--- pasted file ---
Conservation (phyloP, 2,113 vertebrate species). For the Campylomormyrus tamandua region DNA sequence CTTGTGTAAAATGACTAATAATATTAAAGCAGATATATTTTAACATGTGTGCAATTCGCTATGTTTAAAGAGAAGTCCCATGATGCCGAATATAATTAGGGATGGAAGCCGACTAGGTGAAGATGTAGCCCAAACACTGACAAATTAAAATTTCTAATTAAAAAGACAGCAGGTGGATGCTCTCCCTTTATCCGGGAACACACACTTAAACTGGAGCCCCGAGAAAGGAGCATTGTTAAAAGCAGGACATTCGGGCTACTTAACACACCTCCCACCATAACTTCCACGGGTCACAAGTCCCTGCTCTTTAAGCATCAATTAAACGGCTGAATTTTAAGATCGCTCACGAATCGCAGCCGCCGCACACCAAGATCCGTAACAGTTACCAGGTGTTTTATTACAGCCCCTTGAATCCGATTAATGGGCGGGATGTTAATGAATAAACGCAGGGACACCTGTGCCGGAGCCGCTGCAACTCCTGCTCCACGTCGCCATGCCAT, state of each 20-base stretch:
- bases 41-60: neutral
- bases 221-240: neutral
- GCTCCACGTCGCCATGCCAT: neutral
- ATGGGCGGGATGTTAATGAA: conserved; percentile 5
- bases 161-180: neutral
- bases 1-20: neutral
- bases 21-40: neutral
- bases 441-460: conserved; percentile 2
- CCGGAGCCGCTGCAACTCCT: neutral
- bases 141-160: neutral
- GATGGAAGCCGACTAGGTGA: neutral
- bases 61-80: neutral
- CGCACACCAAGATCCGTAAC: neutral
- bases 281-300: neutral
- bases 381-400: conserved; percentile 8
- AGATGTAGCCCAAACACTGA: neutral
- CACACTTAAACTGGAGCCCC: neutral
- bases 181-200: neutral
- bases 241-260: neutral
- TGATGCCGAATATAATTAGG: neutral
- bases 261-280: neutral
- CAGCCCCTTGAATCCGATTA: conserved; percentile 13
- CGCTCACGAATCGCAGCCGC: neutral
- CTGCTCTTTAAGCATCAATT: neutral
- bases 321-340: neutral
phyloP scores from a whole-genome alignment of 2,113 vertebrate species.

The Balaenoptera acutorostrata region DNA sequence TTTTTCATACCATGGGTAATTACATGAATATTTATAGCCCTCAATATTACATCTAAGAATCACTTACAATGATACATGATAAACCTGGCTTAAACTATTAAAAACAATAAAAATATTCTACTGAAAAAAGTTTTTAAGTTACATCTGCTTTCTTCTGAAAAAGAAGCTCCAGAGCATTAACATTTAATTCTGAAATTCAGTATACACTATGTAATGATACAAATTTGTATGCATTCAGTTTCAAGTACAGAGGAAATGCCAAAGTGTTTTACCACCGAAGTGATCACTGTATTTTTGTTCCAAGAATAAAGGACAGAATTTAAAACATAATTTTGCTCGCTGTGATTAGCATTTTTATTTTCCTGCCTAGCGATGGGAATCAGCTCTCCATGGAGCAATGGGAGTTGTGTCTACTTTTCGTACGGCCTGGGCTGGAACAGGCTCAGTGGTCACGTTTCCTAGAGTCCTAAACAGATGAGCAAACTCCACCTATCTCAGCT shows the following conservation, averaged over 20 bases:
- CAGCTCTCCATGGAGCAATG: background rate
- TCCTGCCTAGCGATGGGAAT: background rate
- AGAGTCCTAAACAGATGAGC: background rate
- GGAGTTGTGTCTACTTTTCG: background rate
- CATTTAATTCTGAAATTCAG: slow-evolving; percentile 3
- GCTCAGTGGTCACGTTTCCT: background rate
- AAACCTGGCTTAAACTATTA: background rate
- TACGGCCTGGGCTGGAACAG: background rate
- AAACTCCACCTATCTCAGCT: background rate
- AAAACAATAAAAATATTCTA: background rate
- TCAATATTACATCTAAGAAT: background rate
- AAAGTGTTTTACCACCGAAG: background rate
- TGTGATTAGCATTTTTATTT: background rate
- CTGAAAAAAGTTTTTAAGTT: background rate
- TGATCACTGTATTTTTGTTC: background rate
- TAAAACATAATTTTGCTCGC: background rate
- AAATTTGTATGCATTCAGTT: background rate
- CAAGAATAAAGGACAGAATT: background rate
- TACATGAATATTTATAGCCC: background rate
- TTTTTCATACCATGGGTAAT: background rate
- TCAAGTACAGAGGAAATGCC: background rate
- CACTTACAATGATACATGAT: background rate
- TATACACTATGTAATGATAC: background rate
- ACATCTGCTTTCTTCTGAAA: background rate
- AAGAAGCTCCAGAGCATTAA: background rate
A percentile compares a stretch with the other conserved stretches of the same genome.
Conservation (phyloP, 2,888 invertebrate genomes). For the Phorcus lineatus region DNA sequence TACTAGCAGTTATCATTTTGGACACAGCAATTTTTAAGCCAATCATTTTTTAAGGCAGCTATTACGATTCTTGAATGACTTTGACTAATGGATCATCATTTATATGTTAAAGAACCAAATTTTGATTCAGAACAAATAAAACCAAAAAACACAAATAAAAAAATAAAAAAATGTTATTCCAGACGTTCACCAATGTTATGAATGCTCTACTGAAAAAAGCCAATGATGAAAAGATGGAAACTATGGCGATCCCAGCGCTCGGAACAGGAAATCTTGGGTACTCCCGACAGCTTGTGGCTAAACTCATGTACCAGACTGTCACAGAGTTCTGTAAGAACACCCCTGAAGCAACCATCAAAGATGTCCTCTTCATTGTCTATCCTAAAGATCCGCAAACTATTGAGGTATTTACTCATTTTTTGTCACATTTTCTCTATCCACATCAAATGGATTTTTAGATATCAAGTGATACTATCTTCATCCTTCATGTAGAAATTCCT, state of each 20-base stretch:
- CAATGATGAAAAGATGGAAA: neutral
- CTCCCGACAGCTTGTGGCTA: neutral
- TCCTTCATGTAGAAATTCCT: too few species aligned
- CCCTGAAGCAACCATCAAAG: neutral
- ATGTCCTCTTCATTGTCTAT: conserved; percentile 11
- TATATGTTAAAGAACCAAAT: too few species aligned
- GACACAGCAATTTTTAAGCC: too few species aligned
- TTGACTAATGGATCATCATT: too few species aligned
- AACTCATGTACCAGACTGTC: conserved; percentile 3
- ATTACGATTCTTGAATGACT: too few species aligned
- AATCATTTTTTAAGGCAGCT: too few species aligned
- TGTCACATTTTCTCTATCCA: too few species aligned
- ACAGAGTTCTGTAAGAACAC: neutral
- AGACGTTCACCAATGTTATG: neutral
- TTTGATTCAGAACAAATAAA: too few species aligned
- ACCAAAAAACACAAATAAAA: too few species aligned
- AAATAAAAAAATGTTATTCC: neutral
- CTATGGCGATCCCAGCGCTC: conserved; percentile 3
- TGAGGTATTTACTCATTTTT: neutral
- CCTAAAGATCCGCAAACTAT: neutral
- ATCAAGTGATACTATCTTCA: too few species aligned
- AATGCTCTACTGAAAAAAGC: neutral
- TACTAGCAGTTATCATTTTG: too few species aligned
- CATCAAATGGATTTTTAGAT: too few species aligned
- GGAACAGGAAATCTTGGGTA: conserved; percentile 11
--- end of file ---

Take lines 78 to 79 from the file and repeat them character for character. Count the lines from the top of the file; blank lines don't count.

- TACTAGCAGTTATCATTTTG: too few species aligned
- CATCAAATGGATTTTTAGAT: too few species aligned